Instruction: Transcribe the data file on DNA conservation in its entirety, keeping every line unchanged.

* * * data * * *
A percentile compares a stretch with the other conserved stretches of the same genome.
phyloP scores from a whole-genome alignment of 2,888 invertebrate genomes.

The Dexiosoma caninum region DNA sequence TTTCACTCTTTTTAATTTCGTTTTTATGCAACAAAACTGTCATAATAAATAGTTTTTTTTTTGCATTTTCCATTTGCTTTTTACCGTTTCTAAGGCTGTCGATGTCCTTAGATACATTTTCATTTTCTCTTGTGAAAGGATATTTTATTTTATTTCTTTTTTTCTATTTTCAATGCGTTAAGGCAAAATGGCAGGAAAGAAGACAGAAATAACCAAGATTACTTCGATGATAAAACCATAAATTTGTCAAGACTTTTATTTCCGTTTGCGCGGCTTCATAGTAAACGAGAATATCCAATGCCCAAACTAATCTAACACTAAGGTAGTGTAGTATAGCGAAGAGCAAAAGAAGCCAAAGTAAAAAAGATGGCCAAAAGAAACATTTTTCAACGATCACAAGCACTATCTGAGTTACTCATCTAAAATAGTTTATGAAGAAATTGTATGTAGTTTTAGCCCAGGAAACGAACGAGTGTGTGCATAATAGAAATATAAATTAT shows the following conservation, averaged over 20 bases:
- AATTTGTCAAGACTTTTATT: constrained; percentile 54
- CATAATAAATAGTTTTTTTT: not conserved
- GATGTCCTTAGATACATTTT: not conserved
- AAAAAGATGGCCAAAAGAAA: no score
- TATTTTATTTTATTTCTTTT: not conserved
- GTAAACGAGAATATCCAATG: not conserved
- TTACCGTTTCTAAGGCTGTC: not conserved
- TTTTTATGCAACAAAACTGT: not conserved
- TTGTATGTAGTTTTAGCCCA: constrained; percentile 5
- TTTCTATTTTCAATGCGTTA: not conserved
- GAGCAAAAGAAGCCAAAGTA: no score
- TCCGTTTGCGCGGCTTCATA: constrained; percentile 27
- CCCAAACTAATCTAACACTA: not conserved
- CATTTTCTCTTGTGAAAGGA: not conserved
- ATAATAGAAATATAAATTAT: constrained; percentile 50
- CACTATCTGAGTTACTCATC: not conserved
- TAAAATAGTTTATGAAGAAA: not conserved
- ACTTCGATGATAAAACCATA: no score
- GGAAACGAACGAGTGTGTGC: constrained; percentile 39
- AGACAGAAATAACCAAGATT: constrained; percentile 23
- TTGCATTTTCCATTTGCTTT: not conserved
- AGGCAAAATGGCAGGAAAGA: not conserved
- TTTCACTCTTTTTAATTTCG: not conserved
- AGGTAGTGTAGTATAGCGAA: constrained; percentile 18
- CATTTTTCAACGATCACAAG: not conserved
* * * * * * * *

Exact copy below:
A percentile compares a stretch with the other conserved stretches of the same genome.
phyloP scores from a whole-genome alignment of 2,888 invertebrate genomes.

The Dexiosoma caninum region DNA sequence TTTCACTCTTTTTAATTTCGTTTTTATGCAACAAAACTGTCATAATAAATAGTTTTTTTTTTGCATTTTCCATTTGCTTTTTACCGTTTCTAAGGCTGTCGATGTCCTTAGATACATTTTCATTTTCTCTTGTGAAAGGATATTTTATTTTATTTCTTTTTTTCTATTTTCAATGCGTTAAGGCAAAATGGCAGGAAAGAAGACAGAAATAACCAAGATTACTTCGATGATAAAACCATAAATTTGTCAAGACTTTTATTTCCGTTTGCGCGGCTTCATAGTAAACGAGAATATCCAATGCCCAAACTAATCTAACACTAAGGTAGTGTAGTATAGCGAAGAGCAAAAGAAGCCAAAGTAAAAAAGATGGCCAAAAGAAACATTTTTCAACGATCACAAGCACTATCTGAGTTACTCATCTAAAATAGTTTATGAAGAAATTGTATGTAGTTTTAGCCCAGGAAACGAACGAGTGTGTGCATAATAGAAATATAAATTAT shows the following conservation, averaged over 20 bases:
- AATTTGTCAAGACTTTTATT: constrained; percentile 54
- CATAATAAATAGTTTTTTTT: not conserved
- GATGTCCTTAGATACATTTT: not conserved
- AAAAAGATGGCCAAAAGAAA: no score
- TATTTTATTTTATTTCTTTT: not conserved
- GTAAACGAGAATATCCAATG: not conserved
- TTACCGTTTCTAAGGCTGTC: not conserved
- TTTTTATGCAACAAAACTGT: not conserved
- TTGTATGTAGTTTTAGCCCA: constrained; percentile 5
- TTTCTATTTTCAATGCGTTA: not conserved
- GAGCAAAAGAAGCCAAAGTA: no score
- TCCGTTTGCGCGGCTTCATA: constrained; percentile 27
- CCCAAACTAATCTAACACTA: not conserved
- CATTTTCTCTTGTGAAAGGA: not conserved
- ATAATAGAAATATAAATTAT: constrained; percentile 50
- CACTATCTGAGTTACTCATC: not conserved
- TAAAATAGTTTATGAAGAAA: not conserved
- ACTTCGATGATAAAACCATA: no score
- GGAAACGAACGAGTGTGTGC: constrained; percentile 39
- AGACAGAAATAACCAAGATT: constrained; percentile 23
- TTGCATTTTCCATTTGCTTT: not conserved
- AGGCAAAATGGCAGGAAAGA: not conserved
- TTTCACTCTTTTTAATTTCG: not conserved
- AGGTAGTGTAGTATAGCGAA: constrained; percentile 18
- CATTTTTCAACGATCACAAG: not conserved